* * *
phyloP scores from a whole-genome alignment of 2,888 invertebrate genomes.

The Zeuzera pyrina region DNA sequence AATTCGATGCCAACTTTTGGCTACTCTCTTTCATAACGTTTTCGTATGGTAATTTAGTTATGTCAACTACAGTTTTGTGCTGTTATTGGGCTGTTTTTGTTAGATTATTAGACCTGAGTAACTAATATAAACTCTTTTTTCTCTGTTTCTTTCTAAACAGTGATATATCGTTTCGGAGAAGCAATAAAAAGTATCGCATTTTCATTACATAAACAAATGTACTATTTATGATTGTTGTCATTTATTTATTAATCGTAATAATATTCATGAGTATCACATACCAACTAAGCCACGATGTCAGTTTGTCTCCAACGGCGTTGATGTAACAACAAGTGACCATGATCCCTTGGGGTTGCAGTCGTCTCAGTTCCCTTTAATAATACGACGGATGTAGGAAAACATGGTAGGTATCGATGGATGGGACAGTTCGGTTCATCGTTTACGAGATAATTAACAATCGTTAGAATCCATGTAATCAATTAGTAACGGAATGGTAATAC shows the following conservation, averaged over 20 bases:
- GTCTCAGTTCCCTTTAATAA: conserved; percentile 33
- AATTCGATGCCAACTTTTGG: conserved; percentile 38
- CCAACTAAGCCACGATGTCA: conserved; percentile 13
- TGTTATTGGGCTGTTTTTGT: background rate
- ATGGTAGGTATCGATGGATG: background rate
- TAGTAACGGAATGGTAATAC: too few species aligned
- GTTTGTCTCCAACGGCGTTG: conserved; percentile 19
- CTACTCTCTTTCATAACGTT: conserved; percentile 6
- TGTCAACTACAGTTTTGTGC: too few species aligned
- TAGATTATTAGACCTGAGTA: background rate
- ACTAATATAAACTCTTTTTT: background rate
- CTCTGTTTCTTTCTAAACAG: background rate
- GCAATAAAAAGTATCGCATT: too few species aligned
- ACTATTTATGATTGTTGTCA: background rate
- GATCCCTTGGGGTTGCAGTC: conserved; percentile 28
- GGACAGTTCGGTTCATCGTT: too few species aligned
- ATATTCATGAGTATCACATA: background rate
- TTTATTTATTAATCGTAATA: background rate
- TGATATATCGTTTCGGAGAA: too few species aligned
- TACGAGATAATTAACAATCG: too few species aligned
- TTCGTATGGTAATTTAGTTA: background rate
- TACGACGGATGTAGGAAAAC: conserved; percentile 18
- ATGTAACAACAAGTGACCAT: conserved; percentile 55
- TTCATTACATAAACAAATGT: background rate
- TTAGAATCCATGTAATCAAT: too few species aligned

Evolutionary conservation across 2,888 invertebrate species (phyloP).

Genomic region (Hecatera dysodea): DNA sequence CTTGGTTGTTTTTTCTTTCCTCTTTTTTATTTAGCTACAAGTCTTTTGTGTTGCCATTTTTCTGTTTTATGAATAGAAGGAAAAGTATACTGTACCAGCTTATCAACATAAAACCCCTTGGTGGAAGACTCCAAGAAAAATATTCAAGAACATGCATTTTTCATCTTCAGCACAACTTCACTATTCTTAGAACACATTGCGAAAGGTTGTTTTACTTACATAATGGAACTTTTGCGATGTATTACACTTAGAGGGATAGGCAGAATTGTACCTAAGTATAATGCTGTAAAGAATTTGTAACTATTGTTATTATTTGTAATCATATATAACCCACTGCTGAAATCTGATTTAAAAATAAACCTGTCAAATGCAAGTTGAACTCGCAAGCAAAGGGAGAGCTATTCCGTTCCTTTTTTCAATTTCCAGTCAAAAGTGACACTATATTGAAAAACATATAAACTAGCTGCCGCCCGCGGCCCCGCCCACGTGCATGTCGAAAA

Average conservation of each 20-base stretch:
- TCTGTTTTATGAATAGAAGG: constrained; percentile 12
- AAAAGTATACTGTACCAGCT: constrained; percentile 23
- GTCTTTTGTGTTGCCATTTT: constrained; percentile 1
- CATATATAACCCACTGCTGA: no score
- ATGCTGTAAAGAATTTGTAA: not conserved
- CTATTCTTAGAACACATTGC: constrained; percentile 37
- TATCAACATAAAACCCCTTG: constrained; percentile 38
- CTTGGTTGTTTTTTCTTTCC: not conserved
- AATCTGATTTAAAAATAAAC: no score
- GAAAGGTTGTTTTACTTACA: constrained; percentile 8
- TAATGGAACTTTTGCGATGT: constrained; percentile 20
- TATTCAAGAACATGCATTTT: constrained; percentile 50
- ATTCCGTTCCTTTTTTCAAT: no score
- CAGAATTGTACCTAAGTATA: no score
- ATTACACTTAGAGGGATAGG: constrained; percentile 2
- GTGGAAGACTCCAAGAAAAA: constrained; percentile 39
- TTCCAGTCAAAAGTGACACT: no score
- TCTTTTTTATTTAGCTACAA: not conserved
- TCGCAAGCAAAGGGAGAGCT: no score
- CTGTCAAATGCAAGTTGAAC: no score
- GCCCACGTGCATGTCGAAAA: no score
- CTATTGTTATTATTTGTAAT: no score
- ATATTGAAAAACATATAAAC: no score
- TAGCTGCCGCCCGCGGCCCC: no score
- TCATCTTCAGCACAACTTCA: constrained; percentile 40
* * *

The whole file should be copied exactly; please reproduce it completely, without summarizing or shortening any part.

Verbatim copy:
phyloP scores from a whole-genome alignment of 2,888 invertebrate genomes.

The Zeuzera pyrina region DNA sequence AATTCGATGCCAACTTTTGGCTACTCTCTTTCATAACGTTTTCGTATGGTAATTTAGTTATGTCAACTACAGTTTTGTGCTGTTATTGGGCTGTTTTTGTTAGATTATTAGACCTGAGTAACTAATATAAACTCTTTTTTCTCTGTTTCTTTCTAAACAGTGATATATCGTTTCGGAGAAGCAATAAAAAGTATCGCATTTTCATTACATAAACAAATGTACTATTTATGATTGTTGTCATTTATTTATTAATCGTAATAATATTCATGAGTATCACATACCAACTAAGCCACGATGTCAGTTTGTCTCCAACGGCGTTGATGTAACAACAAGTGACCATGATCCCTTGGGGTTGCAGTCGTCTCAGTTCCCTTTAATAATACGACGGATGTAGGAAAACATGGTAGGTATCGATGGATGGGACAGTTCGGTTCATCGTTTACGAGATAATTAACAATCGTTAGAATCCATGTAATCAATTAGTAACGGAATGGTAATAC shows the following conservation, averaged over 20 bases:
- GTCTCAGTTCCCTTTAATAA: conserved; percentile 33
- AATTCGATGCCAACTTTTGG: conserved; percentile 38
- CCAACTAAGCCACGATGTCA: conserved; percentile 13
- TGTTATTGGGCTGTTTTTGT: background rate
- ATGGTAGGTATCGATGGATG: background rate
- TAGTAACGGAATGGTAATAC: too few species aligned
- GTTTGTCTCCAACGGCGTTG: conserved; percentile 19
- CTACTCTCTTTCATAACGTT: conserved; percentile 6
- TGTCAACTACAGTTTTGTGC: too few species aligned
- TAGATTATTAGACCTGAGTA: background rate
- ACTAATATAAACTCTTTTTT: background rate
- CTCTGTTTCTTTCTAAACAG: background rate
- GCAATAAAAAGTATCGCATT: too few species aligned
- ACTATTTATGATTGTTGTCA: background rate
- GATCCCTTGGGGTTGCAGTC: conserved; percentile 28
- GGACAGTTCGGTTCATCGTT: too few species aligned
- ATATTCATGAGTATCACATA: background rate
- TTTATTTATTAATCGTAATA: background rate
- TGATATATCGTTTCGGAGAA: too few species aligned
- TACGAGATAATTAACAATCG: too few species aligned
- TTCGTATGGTAATTTAGTTA: background rate
- TACGACGGATGTAGGAAAAC: conserved; percentile 18
- ATGTAACAACAAGTGACCAT: conserved; percentile 55
- TTCATTACATAAACAAATGT: background rate
- TTAGAATCCATGTAATCAAT: too few species aligned

Evolutionary conservation across 2,888 invertebrate species (phyloP).

Genomic region (Hecatera dysodea): DNA sequence CTTGGTTGTTTTTTCTTTCCTCTTTTTTATTTAGCTACAAGTCTTTTGTGTTGCCATTTTTCTGTTTTATGAATAGAAGGAAAAGTATACTGTACCAGCTTATCAACATAAAACCCCTTGGTGGAAGACTCCAAGAAAAATATTCAAGAACATGCATTTTTCATCTTCAGCACAACTTCACTATTCTTAGAACACATTGCGAAAGGTTGTTTTACTTACATAATGGAACTTTTGCGATGTATTACACTTAGAGGGATAGGCAGAATTGTACCTAAGTATAATGCTGTAAAGAATTTGTAACTATTGTTATTATTTGTAATCATATATAACCCACTGCTGAAATCTGATTTAAAAATAAACCTGTCAAATGCAAGTTGAACTCGCAAGCAAAGGGAGAGCTATTCCGTTCCTTTTTTCAATTTCCAGTCAAAAGTGACACTATATTGAAAAACATATAAACTAGCTGCCGCCCGCGGCCCCGCCCACGTGCATGTCGAAAA

Average conservation of each 20-base stretch:
- TCTGTTTTATGAATAGAAGG: constrained; percentile 12
- AAAAGTATACTGTACCAGCT: constrained; percentile 23
- GTCTTTTGTGTTGCCATTTT: constrained; percentile 1
- CATATATAACCCACTGCTGA: no score
- ATGCTGTAAAGAATTTGTAA: not conserved
- CTATTCTTAGAACACATTGC: constrained; percentile 37
- TATCAACATAAAACCCCTTG: constrained; percentile 38
- CTTGGTTGTTTTTTCTTTCC: not conserved
- AATCTGATTTAAAAATAAAC: no score
- GAAAGGTTGTTTTACTTACA: constrained; percentile 8
- TAATGGAACTTTTGCGATGT: constrained; percentile 20
- TATTCAAGAACATGCATTTT: constrained; percentile 50
- ATTCCGTTCCTTTTTTCAAT: no score
- CAGAATTGTACCTAAGTATA: no score
- ATTACACTTAGAGGGATAGG: constrained; percentile 2
- GTGGAAGACTCCAAGAAAAA: constrained; percentile 39
- TTCCAGTCAAAAGTGACACT: no score
- TCTTTTTTATTTAGCTACAA: not conserved
- TCGCAAGCAAAGGGAGAGCT: no score
- CTGTCAAATGCAAGTTGAAC: no score
- GCCCACGTGCATGTCGAAAA: no score
- CTATTGTTATTATTTGTAAT: no score
- ATATTGAAAAACATATAAAC: no score
- TAGCTGCCGCCCGCGGCCCC: no score
- TCATCTTCAGCACAACTTCA: constrained; percentile 40